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Looking back at 2022: A tale of two markets – ASTL

by: Vic Jannels, ASTL's chief executive
  • 24/01/2023
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Looking back at 2022: A tale of two markets – ASTL
Rather than a tale of two halves, to jump on the football fever which gripped the nation as the year drew to a close, 2022 could be viewed perhaps as a tale of two markets.

If viewed purely through the lens of the mainstream term mortgage sector, the outlook grew increasingly bleak as the year progressed, whereas for short-term finance, the picture has remained much more positive.

The first quarter arguably started on the back foot, with Association of Short-Term Lender (ASTL) data showing that completions fell 15.8 per cent, from £1.24bn in Q4 2021, to £1.04bn. Applications dropped by just over 50 per cent, and the size of loan books fell from £5.08bn to £4.4bn quarter-on-quarter.

However, when you consider that Q4 2021 had hit record highs, and the Q1 2022 figures were still higher than the same time the year before, the wider image starts to come into focus. In fact, for the first time since records began, we saw completions above the £1bn mark over four consecutive quarters.

Moving on to Q2, any concerns about this drop back were dispelled, as applications, completions and loan books all rebounded, with completions reaching just over £1.2bn , applications rising 18.7 per cent quarter on quarter, and loan books even reaching a new high, at just under £6.1bn.

In all, a strong start to the year, demonstrating that the market is robust and sustainable.

This strength would certainly come into play as the year progressed, with global uncertainty taking its toll on the UK, showing itself in acute inflationary pressures, a rising cost of living, and most notably, a sudden shift from record low term mortgage rates in 2021, to soaring highs in 2022, spurred on by the Bank of England’s base rate rises. In turn, product availability took a dramatic hit, with Twenty7tec reporting a 51.6 per cent drop, year on year, in September.

 

Bridging market has ‘remained steady’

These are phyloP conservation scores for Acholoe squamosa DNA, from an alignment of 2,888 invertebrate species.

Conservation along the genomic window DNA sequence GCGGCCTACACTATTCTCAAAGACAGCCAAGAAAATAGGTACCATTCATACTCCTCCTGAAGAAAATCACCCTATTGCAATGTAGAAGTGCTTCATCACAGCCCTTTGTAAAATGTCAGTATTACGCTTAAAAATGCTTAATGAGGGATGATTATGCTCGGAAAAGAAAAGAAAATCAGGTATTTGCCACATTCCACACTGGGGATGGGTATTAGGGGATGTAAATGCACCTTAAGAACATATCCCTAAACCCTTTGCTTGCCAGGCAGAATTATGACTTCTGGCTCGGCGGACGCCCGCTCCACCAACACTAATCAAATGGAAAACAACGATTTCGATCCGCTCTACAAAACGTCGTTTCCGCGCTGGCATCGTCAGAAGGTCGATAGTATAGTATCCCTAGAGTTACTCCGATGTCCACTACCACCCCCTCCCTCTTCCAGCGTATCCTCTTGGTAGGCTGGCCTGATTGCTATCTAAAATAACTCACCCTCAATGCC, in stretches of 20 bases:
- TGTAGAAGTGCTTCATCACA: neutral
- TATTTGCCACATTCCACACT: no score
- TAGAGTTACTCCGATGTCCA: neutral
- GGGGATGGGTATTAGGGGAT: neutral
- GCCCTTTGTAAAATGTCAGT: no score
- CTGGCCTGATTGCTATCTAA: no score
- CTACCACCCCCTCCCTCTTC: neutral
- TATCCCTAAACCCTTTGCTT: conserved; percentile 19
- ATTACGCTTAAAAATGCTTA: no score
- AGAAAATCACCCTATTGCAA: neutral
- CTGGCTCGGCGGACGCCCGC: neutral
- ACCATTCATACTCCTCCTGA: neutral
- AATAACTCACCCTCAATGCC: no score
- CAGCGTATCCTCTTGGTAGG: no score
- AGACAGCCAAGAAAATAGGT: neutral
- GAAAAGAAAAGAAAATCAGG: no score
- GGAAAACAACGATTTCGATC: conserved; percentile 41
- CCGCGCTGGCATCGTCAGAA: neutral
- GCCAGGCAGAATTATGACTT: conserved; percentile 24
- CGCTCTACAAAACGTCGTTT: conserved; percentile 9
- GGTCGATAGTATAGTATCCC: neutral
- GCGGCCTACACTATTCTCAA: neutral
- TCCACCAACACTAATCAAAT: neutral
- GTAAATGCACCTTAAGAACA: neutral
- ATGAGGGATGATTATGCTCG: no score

Through all of this however, the bridging market has remained steady. This is not to say that rates have not risen – this market is only insulated from, not immune to, the vagaries of the UK economy – but we have not seen the drastic rate shifts that have caused such concern in the wider mortgage market.

Most recently, the short-term market has continued to show strong growth. The ASTL data for Q3 2022 shows yet another quarter with completions again exceeding £1bn, an increase of 15.9 per cent on the previous quarter. Applications also increased, while loan books went on to hit another new high.

All of this is indicates that 2022 was yet another year in which bridging finance proved itself to be a steady and sustainable source of finance, even during uncertain times.

 

Stumbling blocks remain

However, before we pat ourselves on the back, we must remember that there are other complications for this market. This year has seen a continued struggle with extended legal timescales, as well as bottlenecks in terms of valuations. For a market that is founded on speed, and is generally priced higher due to its ability to provide fast access to address immediate needs, these can be considerable stumbling blocks.

Also, whilst we may not have faced the same uncertainty as the mainstream market, a drop in long-term product numbers, as well as increasingly strict criteria, and for buy-to-let investors in particular, restrictive stress testing and higher regulatory hoops, have ultimately affected those all-important exit routes.

Never has there been more call for short-term lenders and brokers to ensure that borrowers are well-prepared for every eventuality, and to maintain a strong code of ethics to ensure that this market remains as robust and sustainable as it has been over the past few tumultuous years.

At the ASTL, we continue to drive home our members commitment to a strong Code of Conduct, maintaining the solid standards that have so far made this market integral to the continued success of the UK property market, even in difficult times.

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